ACTIVE VERSUS PASSIVE MARGIN SYSTEMS
The contrasting active- and passive-margin, serial transport-reaction systems. Particulate material experiences more cycles of deposition-rest and reaction-remobilization on passive margins relative to active margins because of the longer path from upland source and burial in the seabed. As a consequence (as shown on the bottom part of the figure), original organic carbon source signals are transmitted through the system with greater fidelity on active margins. (Blair and Aller, 2012).
ACTIVE MARGINS AND RIVERINE SYSTEMS
Tectonic processes on active margins are intrinsically coupled to the transport of sediment and associated organic matter. Over geologic time scales (>1 Ma), uplift and mass wasting of sedimentary rock from uplifted accretionary wedges inject recycled organic C (e.g. kerogen), along with modern material into the marine environment (Fig. 1). The magnitude and nature of the organic carbon (OC) delivered to the marine realm can also be affected on short time scales due to event based disturbances (e.g. earthquakes, landslides). Hence, tectonic processes in active margins are intrinsically coupled with the transport of sediment and the associated organic matter. River systems located adjacent to active margins are responsible for some of the largest sediment yields on the globe (Milliman and Syvitski 1992). Importantly, those located on active margins discharge a larger percent of sediment directly to deep ocean basins (Milliman and Syvitski 1992).
The active margin C-Cycle. Accretion, uplift, and erosion of sedimentary rock on the continent bring previously buried OC to the surface. If mass wasting is sufficiently rapid, as is the norm on these margins, the exposed fossil C is recycled into the sedimentary system thereby avoiding oxidation in subaerial outcrops. The recycled fossil C is blended with younger material as sediments move across the surface.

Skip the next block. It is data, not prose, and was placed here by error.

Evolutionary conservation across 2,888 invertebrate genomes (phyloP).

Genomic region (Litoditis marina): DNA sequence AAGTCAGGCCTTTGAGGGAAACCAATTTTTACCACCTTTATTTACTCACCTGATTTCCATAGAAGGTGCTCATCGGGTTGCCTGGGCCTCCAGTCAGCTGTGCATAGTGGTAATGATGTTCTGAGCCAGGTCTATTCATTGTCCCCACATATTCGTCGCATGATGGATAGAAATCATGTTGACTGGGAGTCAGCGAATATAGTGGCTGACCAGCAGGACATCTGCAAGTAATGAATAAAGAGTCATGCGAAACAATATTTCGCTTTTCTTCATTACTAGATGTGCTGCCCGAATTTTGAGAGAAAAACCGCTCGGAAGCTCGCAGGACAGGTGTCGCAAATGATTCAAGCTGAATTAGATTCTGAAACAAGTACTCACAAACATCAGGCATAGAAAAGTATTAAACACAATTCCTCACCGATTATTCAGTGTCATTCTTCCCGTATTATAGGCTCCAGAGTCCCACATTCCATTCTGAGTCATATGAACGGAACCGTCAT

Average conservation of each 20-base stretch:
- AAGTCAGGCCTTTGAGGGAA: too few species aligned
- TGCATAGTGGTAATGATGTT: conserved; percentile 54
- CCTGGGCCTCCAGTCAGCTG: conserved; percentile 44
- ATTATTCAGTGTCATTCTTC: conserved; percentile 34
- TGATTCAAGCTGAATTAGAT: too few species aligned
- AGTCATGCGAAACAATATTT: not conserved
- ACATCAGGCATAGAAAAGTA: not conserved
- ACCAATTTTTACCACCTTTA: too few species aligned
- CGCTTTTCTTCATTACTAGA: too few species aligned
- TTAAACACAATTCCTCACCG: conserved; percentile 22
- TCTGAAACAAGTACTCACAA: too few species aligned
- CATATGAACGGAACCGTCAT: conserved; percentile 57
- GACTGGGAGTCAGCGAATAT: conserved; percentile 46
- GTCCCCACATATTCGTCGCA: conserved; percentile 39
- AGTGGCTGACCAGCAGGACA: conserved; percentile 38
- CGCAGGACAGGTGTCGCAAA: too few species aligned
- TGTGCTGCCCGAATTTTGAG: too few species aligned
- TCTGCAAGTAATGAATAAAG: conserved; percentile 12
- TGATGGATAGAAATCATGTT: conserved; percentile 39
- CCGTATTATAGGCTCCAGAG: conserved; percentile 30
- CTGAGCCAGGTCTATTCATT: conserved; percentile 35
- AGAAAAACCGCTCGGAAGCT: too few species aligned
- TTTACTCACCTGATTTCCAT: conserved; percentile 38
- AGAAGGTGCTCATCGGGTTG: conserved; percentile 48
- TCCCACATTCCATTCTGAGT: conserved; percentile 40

CURRENT KNOWLEDGE ON ORGANIC CARBON ON ACTIVE MARGINS
In an active margin system, the recycled pool represents a significant portion of the OC buried in the marine environment (Blair et al., 2004) (Fig. 2). Small mountainous rivers along active margins export particulate organic carbon that is 7-75% fossil C (kerogen) in content, with the remainder derived from modern vegetation and millennial aged soil sources (Leithold et al., 2006; Drenzek et al., 2009; Blair et al., 2010). Recycled C is more inert than younger forms derived from plants and soils, and this inherent recalcitrance should lead to persistence, transit to the deep marine environment, and incorporation into the subduction zone.
Subduction zones are the ultimate sink for sediment and associated OC. To determine global C budgets and volatile production in subduction zones it is necessary to understand the recalcitrance of OC entering these regions. In active margins a significant fraction of OC reaching subduction may be the result of rapid terrestrial erosion by small mountainous rivers. OC from this source which reaches the offshore subduction environment is likely to be recycled C. The relative fates of these organics depend on reactivity and environment.
The active margin and accretionary wedge carbon cycle (a). Kerogen formation begins with the diagenesis of organic matter. Tectonically uplifted kerogen will combine with modern terrestrial sources and the mixed pool will be transported by rivers to the marine realm, where the marine pool of organic carbon will be added prior to burial, while terrestrial carbon is concurrently lost (b). During burial and diagenesis marine and modern terrestrial carbon will be lost, while kerogen will be preferentially preserved (c).
Blair, N., Leithold, E., Brackley, H., Trustrum, N., Page, M., Childress, L., 2010. Terrestrial sources and export of particulate organic carbon in the Waipaoa sedimentary system: Problems, progress and processes. Marine Geology, 270, 108 – 118.
Blair, N., Leithold, E., Aller, R., 2004. From bedrock to burial: the evolution of particulate organic carbon across couple watershed-continental margin systems. Marine Chemistry, 92, 141 – 156.
Drenzek, N., Hughen, K., Montlucon, D., Southon, J., dos Santos, G., Druffel,R., Giosan, L., Eglinton, T., 2009. A new look at old carbon in active margin sediments. Geology, 37(3), 239 – 242.
Leithold, E., Blair, N., Perkey, D., 2006. Geomorphic controls on the age of particulate organic carbon from small mountainous and upland rivers. Global Biogeochemical Cycles, 20, GB3022.
Milliman J., Syvitski, J., 1992. Geomorphic/Tectonic Control of Sediment Discharge to the Ocean: The Importance of Small Mountainous Rivers. The Journal of Geology, 100 (5), 525 – 544.